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arrowHome arrow CS Tutors arrow Tips & Tricks arrow Vi Tips Archive Wednesday, 16 August 2017  
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Vi Tips Archive Print
Tuesday, 25 April 2006


Archived Tip Title
Submitted by
Vi Macros - A quick look
Sean Brown
Color Syntax Highlighting with VIM
Ki Yung Ahn
Some VI Dotfile Settings
Larry Leach


Vi Macros - A quick look

Submitted by Sean Brown 

vi macros can be very useful for coding. They can be used to automatically print out a skeleton for classes, int main() in C/C++ and whatever else you want with just a few keystrokes. Just open up the .exrc file or create your own file and use the map command. Here is an example of how to output an int main in C/C++ when you type in !qq during command mode:

map !qq ^[iint main(int argc, char* argv[])^M{^M}

This mess needs an explanation and, believe it or not, this is a lot
easier than it looks. I'll skip the map !qq portion because they were
mentioned above. The ^[iint portion is actually three things at once. ^[
is the esc character, the i is just an i (used to enter text-enter mode)
and int is the return type for main. This is equivalent to manually typing in
esc, i and int into vi. If you don't want to remember the ^[ then just
remember ctrl-v. For those who don't know, ctrl-v and esc will print ^[
and vi knows that ^[ is the esc key.

Let's continue. The main(int argc, char* argv[]) is just C/C++ syntax. ^M
is a carriage return. The curly brackets are just C/C++ open and closed curly

If you didn't put your macros in the vi resource file then you can load
your macros into vi by going to the text buffer and typing the source
command followed by the file name that contains all your macros. For example,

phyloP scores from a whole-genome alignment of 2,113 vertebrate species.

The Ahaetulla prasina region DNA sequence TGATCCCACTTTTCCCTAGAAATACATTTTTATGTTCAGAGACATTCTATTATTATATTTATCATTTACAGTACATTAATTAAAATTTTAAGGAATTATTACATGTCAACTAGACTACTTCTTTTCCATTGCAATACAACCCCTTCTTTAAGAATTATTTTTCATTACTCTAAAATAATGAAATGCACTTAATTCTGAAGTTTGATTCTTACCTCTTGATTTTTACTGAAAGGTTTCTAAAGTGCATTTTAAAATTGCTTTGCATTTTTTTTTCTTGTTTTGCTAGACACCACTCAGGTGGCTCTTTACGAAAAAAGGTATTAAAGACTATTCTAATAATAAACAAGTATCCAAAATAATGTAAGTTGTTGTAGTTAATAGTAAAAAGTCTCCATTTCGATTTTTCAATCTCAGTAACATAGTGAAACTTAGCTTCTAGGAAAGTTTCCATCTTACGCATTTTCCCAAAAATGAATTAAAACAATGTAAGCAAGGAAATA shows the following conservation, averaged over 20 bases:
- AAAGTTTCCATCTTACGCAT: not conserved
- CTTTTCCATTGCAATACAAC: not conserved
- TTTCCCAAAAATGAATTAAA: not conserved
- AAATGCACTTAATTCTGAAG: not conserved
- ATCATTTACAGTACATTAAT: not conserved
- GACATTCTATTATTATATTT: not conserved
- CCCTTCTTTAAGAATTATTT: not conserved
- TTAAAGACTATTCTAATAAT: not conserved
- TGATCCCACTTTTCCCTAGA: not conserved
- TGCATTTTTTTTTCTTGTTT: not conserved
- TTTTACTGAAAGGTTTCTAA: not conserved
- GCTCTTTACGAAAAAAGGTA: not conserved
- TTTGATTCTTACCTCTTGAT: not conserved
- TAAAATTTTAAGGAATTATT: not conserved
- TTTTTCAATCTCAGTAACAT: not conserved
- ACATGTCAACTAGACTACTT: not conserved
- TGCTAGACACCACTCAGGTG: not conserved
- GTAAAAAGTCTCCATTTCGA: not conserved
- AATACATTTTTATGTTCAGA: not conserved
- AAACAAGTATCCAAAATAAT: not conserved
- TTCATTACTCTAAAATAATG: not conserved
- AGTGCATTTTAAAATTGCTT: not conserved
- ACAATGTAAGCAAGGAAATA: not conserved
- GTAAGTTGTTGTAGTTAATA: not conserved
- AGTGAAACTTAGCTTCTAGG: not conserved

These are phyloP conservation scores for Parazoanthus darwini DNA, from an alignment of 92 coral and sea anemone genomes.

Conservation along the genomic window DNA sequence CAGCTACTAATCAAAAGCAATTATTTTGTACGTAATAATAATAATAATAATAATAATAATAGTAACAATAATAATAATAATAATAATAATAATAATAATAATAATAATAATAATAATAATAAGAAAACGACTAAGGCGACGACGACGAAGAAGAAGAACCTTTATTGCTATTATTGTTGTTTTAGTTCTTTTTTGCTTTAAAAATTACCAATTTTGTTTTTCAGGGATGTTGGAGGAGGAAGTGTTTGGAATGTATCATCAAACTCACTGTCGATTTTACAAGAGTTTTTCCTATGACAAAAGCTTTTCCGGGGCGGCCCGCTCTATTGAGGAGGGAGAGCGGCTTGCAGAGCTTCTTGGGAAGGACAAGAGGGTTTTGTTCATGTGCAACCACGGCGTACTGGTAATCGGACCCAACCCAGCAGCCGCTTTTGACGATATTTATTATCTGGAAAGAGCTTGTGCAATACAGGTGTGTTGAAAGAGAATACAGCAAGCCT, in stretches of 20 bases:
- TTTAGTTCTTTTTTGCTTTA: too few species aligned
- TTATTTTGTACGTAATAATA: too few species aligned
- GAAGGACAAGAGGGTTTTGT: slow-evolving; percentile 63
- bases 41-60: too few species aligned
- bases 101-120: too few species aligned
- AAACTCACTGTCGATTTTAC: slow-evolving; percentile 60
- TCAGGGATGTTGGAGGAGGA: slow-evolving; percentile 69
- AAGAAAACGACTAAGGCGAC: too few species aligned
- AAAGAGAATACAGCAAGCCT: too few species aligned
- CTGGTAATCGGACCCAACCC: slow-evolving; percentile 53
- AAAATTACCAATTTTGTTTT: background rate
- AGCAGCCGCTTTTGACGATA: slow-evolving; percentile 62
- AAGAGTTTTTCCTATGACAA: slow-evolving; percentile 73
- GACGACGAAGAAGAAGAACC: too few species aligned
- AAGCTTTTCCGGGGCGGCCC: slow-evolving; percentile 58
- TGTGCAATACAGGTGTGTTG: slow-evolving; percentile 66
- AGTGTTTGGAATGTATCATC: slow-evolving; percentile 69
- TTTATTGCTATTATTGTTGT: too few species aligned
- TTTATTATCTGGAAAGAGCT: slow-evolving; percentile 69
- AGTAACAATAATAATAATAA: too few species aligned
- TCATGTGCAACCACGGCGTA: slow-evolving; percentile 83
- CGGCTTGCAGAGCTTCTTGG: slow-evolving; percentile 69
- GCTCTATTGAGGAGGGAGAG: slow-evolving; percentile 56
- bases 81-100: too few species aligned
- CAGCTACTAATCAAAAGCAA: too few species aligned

if the file macros.txt held all my map commands then the syntax would look like
the following: source macros.txt

Remember to start of the map command with the ^[i. This tells vi that the
macro wants to enter text-enter mode. If you don't type this then vi
interprets everything as a command and then who know's what your output will

ctrl-v is your friend and can be used to print out the string that
corresponds to any non-alphanumeric keys.

A good thing to do is start off your command with a symbol such as !, @,
or something else that vi doesn't already use in command mode. This is
good if you want a command that is more than one keystroke long. Also,
unused alphabetic commands are rare in vi.

Color Syntax Highlighting With Vim

Submitted by: Ki Yung Ahn 

Vim can display colors to highlight your code when your terminal is properly set. Many terminal programs can show colors.

In csh shell or tcsh shell, try this:

$> set term=xterm-color

$> vim ~/.vimrc

In bash shell, try this:

$> export term=xterm-color

$> vim ~/.vimrc

You may see syntax highlighting with colors. Vim automatically highlights syntax by filename suffixes. Vim distrution has syntax highlighting support for many languages including c, c++, java, html, and many others. This helps you to view your source code more easily.

If syntax highlight doesn't start you can use the command:

:syntax on

if you want to turn of the syntax highlighting use the following command:

:syntax off 

You can also save terminal settings in the shell configureation file. Ask the tutors for help with this if you want to make your terminal show colors by default. 


Some Vi Dotfile Settings

Submitted by Larry Leach 

Vi is the visual frontend for the old ex editor. So the config file is.exrc

I set it up with the following lines...

set number
set noerrorbells
set showmode

Set number gives me line numbers on one side of the screen

Set noerrorbells
shuts up the bell

Set showmode puts up a little "insert' tag at the bottom of the screenwhen I'm in VI's insert mode.


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